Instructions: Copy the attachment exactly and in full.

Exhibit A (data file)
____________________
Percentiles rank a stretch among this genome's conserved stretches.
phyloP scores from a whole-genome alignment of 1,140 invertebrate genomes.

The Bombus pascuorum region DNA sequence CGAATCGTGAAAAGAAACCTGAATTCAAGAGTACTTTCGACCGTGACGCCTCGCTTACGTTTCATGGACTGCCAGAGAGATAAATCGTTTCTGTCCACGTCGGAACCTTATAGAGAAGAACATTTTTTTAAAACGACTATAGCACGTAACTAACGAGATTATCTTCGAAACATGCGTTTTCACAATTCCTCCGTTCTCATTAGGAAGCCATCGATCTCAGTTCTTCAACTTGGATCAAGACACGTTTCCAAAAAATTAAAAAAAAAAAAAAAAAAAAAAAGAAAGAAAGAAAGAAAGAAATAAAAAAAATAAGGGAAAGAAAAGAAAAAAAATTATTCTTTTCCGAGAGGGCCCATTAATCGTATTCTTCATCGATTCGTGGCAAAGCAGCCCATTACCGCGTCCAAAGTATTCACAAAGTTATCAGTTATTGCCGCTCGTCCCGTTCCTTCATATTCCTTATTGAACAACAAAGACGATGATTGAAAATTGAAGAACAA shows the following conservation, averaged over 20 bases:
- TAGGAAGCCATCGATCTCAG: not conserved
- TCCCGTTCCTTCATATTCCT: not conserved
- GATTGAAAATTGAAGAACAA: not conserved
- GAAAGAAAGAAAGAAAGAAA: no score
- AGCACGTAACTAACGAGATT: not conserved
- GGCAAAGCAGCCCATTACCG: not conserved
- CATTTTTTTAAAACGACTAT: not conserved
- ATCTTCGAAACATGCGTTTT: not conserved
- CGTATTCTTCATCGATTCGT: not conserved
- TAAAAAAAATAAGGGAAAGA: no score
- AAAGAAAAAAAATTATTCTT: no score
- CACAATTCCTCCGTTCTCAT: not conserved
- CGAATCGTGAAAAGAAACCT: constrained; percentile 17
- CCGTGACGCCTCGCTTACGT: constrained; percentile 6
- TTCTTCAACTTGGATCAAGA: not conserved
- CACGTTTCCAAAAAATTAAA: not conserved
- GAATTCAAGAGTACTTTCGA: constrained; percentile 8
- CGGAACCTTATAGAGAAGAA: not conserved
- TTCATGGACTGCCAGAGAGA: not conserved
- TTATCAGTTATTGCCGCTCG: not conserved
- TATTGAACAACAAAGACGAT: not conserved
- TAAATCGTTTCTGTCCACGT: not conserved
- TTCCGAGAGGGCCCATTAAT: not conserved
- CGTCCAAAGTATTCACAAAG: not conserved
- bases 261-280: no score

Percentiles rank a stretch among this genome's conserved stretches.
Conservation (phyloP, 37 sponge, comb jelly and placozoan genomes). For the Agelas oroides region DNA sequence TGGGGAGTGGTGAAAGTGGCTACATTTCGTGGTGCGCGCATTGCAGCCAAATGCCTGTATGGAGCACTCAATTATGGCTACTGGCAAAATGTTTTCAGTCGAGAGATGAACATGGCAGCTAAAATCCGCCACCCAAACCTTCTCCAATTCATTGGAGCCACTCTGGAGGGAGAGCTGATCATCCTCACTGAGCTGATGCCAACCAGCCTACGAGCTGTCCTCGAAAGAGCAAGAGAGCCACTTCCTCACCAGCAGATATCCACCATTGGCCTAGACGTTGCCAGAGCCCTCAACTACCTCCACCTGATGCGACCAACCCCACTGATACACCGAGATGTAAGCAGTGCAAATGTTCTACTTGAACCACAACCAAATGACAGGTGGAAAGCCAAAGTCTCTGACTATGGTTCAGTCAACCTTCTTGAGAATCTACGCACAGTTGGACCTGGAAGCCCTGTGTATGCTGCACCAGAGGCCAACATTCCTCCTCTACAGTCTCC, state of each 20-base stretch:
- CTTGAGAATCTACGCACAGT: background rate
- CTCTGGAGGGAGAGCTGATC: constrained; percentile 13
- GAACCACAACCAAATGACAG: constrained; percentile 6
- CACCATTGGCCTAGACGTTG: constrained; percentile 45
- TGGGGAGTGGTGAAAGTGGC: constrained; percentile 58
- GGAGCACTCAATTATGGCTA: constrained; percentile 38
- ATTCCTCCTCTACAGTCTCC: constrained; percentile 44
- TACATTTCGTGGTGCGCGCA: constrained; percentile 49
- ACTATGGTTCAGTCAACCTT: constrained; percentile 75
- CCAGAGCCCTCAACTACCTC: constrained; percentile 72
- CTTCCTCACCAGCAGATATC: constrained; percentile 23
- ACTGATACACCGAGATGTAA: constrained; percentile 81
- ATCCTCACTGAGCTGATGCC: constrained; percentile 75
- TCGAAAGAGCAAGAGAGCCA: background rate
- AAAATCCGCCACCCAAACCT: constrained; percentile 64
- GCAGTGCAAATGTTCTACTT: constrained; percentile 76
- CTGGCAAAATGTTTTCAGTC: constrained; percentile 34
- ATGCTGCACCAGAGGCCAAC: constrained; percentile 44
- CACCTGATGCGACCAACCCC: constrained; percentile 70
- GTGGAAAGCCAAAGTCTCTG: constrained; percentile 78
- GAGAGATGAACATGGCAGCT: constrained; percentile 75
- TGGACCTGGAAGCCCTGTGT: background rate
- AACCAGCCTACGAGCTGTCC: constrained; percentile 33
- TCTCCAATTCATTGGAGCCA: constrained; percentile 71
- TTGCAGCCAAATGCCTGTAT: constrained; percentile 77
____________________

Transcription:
Percentiles rank a stretch among this genome's conserved stretches.
phyloP scores from a whole-genome alignment of 1,140 invertebrate genomes.

The Bombus pascuorum region DNA sequence CGAATCGTGAAAAGAAACCTGAATTCAAGAGTACTTTCGACCGTGACGCCTCGCTTACGTTTCATGGACTGCCAGAGAGATAAATCGTTTCTGTCCACGTCGGAACCTTATAGAGAAGAACATTTTTTTAAAACGACTATAGCACGTAACTAACGAGATTATCTTCGAAACATGCGTTTTCACAATTCCTCCGTTCTCATTAGGAAGCCATCGATCTCAGTTCTTCAACTTGGATCAAGACACGTTTCCAAAAAATTAAAAAAAAAAAAAAAAAAAAAAAGAAAGAAAGAAAGAAAGAAATAAAAAAAATAAGGGAAAGAAAAGAAAAAAAATTATTCTTTTCCGAGAGGGCCCATTAATCGTATTCTTCATCGATTCGTGGCAAAGCAGCCCATTACCGCGTCCAAAGTATTCACAAAGTTATCAGTTATTGCCGCTCGTCCCGTTCCTTCATATTCCTTATTGAACAACAAAGACGATGATTGAAAATTGAAGAACAA shows the following conservation, averaged over 20 bases:
- TAGGAAGCCATCGATCTCAG: not conserved
- TCCCGTTCCTTCATATTCCT: not conserved
- GATTGAAAATTGAAGAACAA: not conserved
- GAAAGAAAGAAAGAAAGAAA: no score
- AGCACGTAACTAACGAGATT: not conserved
- GGCAAAGCAGCCCATTACCG: not conserved
- CATTTTTTTAAAACGACTAT: not conserved
- ATCTTCGAAACATGCGTTTT: not conserved
- CGTATTCTTCATCGATTCGT: not conserved
- TAAAAAAAATAAGGGAAAGA: no score
- AAAGAAAAAAAATTATTCTT: no score
- CACAATTCCTCCGTTCTCAT: not conserved
- CGAATCGTGAAAAGAAACCT: constrained; percentile 17
- CCGTGACGCCTCGCTTACGT: constrained; percentile 6
- TTCTTCAACTTGGATCAAGA: not conserved
- CACGTTTCCAAAAAATTAAA: not conserved
- GAATTCAAGAGTACTTTCGA: constrained; percentile 8
- CGGAACCTTATAGAGAAGAA: not conserved
- TTCATGGACTGCCAGAGAGA: not conserved
- TTATCAGTTATTGCCGCTCG: not conserved
- TATTGAACAACAAAGACGAT: not conserved
- TAAATCGTTTCTGTCCACGT: not conserved
- TTCCGAGAGGGCCCATTAAT: not conserved
- CGTCCAAAGTATTCACAAAG: not conserved
- bases 261-280: no score

Percentiles rank a stretch among this genome's conserved stretches.
Conservation (phyloP, 37 sponge, comb jelly and placozoan genomes). For the Agelas oroides region DNA sequence TGGGGAGTGGTGAAAGTGGCTACATTTCGTGGTGCGCGCATTGCAGCCAAATGCCTGTATGGAGCACTCAATTATGGCTACTGGCAAAATGTTTTCAGTCGAGAGATGAACATGGCAGCTAAAATCCGCCACCCAAACCTTCTCCAATTCATTGGAGCCACTCTGGAGGGAGAGCTGATCATCCTCACTGAGCTGATGCCAACCAGCCTACGAGCTGTCCTCGAAAGAGCAAGAGAGCCACTTCCTCACCAGCAGATATCCACCATTGGCCTAGACGTTGCCAGAGCCCTCAACTACCTCCACCTGATGCGACCAACCCCACTGATACACCGAGATGTAAGCAGTGCAAATGTTCTACTTGAACCACAACCAAATGACAGGTGGAAAGCCAAAGTCTCTGACTATGGTTCAGTCAACCTTCTTGAGAATCTACGCACAGTTGGACCTGGAAGCCCTGTGTATGCTGCACCAGAGGCCAACATTCCTCCTCTACAGTCTCC, state of each 20-base stretch:
- CTTGAGAATCTACGCACAGT: background rate
- CTCTGGAGGGAGAGCTGATC: constrained; percentile 13
- GAACCACAACCAAATGACAG: constrained; percentile 6
- CACCATTGGCCTAGACGTTG: constrained; percentile 45
- TGGGGAGTGGTGAAAGTGGC: constrained; percentile 58
- GGAGCACTCAATTATGGCTA: constrained; percentile 38
- ATTCCTCCTCTACAGTCTCC: constrained; percentile 44
- TACATTTCGTGGTGCGCGCA: constrained; percentile 49
- ACTATGGTTCAGTCAACCTT: constrained; percentile 75
- CCAGAGCCCTCAACTACCTC: constrained; percentile 72
- CTTCCTCACCAGCAGATATC: constrained; percentile 23
- ACTGATACACCGAGATGTAA: constrained; percentile 81
- ATCCTCACTGAGCTGATGCC: constrained; percentile 75
- TCGAAAGAGCAAGAGAGCCA: background rate
- AAAATCCGCCACCCAAACCT: constrained; percentile 64
- GCAGTGCAAATGTTCTACTT: constrained; percentile 76
- CTGGCAAAATGTTTTCAGTC: constrained; percentile 34
- ATGCTGCACCAGAGGCCAAC: constrained; percentile 44
- CACCTGATGCGACCAACCCC: constrained; percentile 70
- GTGGAAAGCCAAAGTCTCTG: constrained; percentile 78
- GAGAGATGAACATGGCAGCT: constrained; percentile 75
- TGGACCTGGAAGCCCTGTGT: background rate
- AACCAGCCTACGAGCTGTCC: constrained; percentile 33
- TCTCCAATTCATTGGAGCCA: constrained; percentile 71
- TTGCAGCCAAATGCCTGTAT: constrained; percentile 77